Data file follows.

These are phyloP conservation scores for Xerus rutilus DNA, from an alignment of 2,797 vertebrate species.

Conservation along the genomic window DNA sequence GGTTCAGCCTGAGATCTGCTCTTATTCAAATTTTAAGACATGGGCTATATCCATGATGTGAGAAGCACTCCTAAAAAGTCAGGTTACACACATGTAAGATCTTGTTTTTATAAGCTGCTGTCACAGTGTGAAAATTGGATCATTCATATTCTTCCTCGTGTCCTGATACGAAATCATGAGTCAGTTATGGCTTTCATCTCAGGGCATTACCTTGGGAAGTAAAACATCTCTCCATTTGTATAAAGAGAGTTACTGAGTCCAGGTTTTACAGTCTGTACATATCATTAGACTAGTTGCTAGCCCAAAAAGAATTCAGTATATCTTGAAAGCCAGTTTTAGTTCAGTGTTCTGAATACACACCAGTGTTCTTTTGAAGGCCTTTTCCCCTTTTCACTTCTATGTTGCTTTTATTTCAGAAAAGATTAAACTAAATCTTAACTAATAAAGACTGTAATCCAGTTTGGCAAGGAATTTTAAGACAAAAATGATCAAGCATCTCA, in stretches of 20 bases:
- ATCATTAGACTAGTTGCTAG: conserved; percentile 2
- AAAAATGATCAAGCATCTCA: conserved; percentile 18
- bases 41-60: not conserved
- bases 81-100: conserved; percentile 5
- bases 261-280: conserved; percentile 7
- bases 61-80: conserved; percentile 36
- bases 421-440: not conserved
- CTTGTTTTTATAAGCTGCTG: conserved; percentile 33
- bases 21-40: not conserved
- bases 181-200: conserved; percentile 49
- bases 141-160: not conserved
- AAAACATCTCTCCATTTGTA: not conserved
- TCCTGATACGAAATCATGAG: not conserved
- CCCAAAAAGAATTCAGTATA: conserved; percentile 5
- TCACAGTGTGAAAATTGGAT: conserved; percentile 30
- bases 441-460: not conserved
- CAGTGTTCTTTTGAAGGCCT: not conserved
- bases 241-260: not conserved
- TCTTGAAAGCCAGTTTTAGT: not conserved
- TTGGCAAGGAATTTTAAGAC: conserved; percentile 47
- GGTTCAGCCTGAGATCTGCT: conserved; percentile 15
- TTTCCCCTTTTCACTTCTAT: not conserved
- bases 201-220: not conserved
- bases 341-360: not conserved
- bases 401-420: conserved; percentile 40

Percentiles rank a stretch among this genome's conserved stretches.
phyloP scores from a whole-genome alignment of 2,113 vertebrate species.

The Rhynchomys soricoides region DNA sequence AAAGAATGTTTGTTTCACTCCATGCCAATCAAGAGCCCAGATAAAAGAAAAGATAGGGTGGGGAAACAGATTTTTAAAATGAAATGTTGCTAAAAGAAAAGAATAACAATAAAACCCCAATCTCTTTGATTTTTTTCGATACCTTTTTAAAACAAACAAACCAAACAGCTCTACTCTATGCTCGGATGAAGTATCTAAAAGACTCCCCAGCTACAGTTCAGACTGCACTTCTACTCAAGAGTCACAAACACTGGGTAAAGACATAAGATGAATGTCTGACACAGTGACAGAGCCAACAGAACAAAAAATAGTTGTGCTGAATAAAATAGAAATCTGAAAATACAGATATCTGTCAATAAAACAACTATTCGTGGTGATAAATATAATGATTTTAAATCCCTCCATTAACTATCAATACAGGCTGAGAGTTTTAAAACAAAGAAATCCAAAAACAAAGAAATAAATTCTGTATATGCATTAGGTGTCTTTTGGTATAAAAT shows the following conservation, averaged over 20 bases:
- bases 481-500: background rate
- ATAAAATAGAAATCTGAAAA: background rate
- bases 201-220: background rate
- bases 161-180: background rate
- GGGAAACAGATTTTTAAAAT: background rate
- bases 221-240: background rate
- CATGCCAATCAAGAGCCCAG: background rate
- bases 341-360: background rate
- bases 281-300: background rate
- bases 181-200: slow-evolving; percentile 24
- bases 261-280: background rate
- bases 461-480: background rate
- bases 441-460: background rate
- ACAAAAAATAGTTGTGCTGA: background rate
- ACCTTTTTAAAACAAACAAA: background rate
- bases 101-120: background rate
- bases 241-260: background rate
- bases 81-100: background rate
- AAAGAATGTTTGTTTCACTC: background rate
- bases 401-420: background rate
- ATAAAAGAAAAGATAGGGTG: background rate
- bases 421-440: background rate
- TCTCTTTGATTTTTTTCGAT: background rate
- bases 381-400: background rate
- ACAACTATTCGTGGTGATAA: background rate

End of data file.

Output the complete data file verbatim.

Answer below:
These are phyloP conservation scores for Xerus rutilus DNA, from an alignment of 2,797 vertebrate species.

Conservation along the genomic window DNA sequence GGTTCAGCCTGAGATCTGCTCTTATTCAAATTTTAAGACATGGGCTATATCCATGATGTGAGAAGCACTCCTAAAAAGTCAGGTTACACACATGTAAGATCTTGTTTTTATAAGCTGCTGTCACAGTGTGAAAATTGGATCATTCATATTCTTCCTCGTGTCCTGATACGAAATCATGAGTCAGTTATGGCTTTCATCTCAGGGCATTACCTTGGGAAGTAAAACATCTCTCCATTTGTATAAAGAGAGTTACTGAGTCCAGGTTTTACAGTCTGTACATATCATTAGACTAGTTGCTAGCCCAAAAAGAATTCAGTATATCTTGAAAGCCAGTTTTAGTTCAGTGTTCTGAATACACACCAGTGTTCTTTTGAAGGCCTTTTCCCCTTTTCACTTCTATGTTGCTTTTATTTCAGAAAAGATTAAACTAAATCTTAACTAATAAAGACTGTAATCCAGTTTGGCAAGGAATTTTAAGACAAAAATGATCAAGCATCTCA, in stretches of 20 bases:
- ATCATTAGACTAGTTGCTAG: conserved; percentile 2
- AAAAATGATCAAGCATCTCA: conserved; percentile 18
- bases 41-60: not conserved
- bases 81-100: conserved; percentile 5
- bases 261-280: conserved; percentile 7
- bases 61-80: conserved; percentile 36
- bases 421-440: not conserved
- CTTGTTTTTATAAGCTGCTG: conserved; percentile 33
- bases 21-40: not conserved
- bases 181-200: conserved; percentile 49
- bases 141-160: not conserved
- AAAACATCTCTCCATTTGTA: not conserved
- TCCTGATACGAAATCATGAG: not conserved
- CCCAAAAAGAATTCAGTATA: conserved; percentile 5
- TCACAGTGTGAAAATTGGAT: conserved; percentile 30
- bases 441-460: not conserved
- CAGTGTTCTTTTGAAGGCCT: not conserved
- bases 241-260: not conserved
- TCTTGAAAGCCAGTTTTAGT: not conserved
- TTGGCAAGGAATTTTAAGAC: conserved; percentile 47
- GGTTCAGCCTGAGATCTGCT: conserved; percentile 15
- TTTCCCCTTTTCACTTCTAT: not conserved
- bases 201-220: not conserved
- bases 341-360: not conserved
- bases 401-420: conserved; percentile 40

Percentiles rank a stretch among this genome's conserved stretches.
phyloP scores from a whole-genome alignment of 2,113 vertebrate species.

The Rhynchomys soricoides region DNA sequence AAAGAATGTTTGTTTCACTCCATGCCAATCAAGAGCCCAGATAAAAGAAAAGATAGGGTGGGGAAACAGATTTTTAAAATGAAATGTTGCTAAAAGAAAAGAATAACAATAAAACCCCAATCTCTTTGATTTTTTTCGATACCTTTTTAAAACAAACAAACCAAACAGCTCTACTCTATGCTCGGATGAAGTATCTAAAAGACTCCCCAGCTACAGTTCAGACTGCACTTCTACTCAAGAGTCACAAACACTGGGTAAAGACATAAGATGAATGTCTGACACAGTGACAGAGCCAACAGAACAAAAAATAGTTGTGCTGAATAAAATAGAAATCTGAAAATACAGATATCTGTCAATAAAACAACTATTCGTGGTGATAAATATAATGATTTTAAATCCCTCCATTAACTATCAATACAGGCTGAGAGTTTTAAAACAAAGAAATCCAAAAACAAAGAAATAAATTCTGTATATGCATTAGGTGTCTTTTGGTATAAAAT shows the following conservation, averaged over 20 bases:
- bases 481-500: background rate
- ATAAAATAGAAATCTGAAAA: background rate
- bases 201-220: background rate
- bases 161-180: background rate
- GGGAAACAGATTTTTAAAAT: background rate
- bases 221-240: background rate
- CATGCCAATCAAGAGCCCAG: background rate
- bases 341-360: background rate
- bases 281-300: background rate
- bases 181-200: slow-evolving; percentile 24
- bases 261-280: background rate
- bases 461-480: background rate
- bases 441-460: background rate
- ACAAAAAATAGTTGTGCTGA: background rate
- ACCTTTTTAAAACAAACAAA: background rate
- bases 101-120: background rate
- bases 241-260: background rate
- bases 81-100: background rate
- AAAGAATGTTTGTTTCACTC: background rate
- bases 401-420: background rate
- ATAAAAGAAAAGATAGGGTG: background rate
- bases 421-440: background rate
- TCTCTTTGATTTTTTTCGAT: background rate
- bases 381-400: background rate
- ACAACTATTCGTGGTGATAA: background rate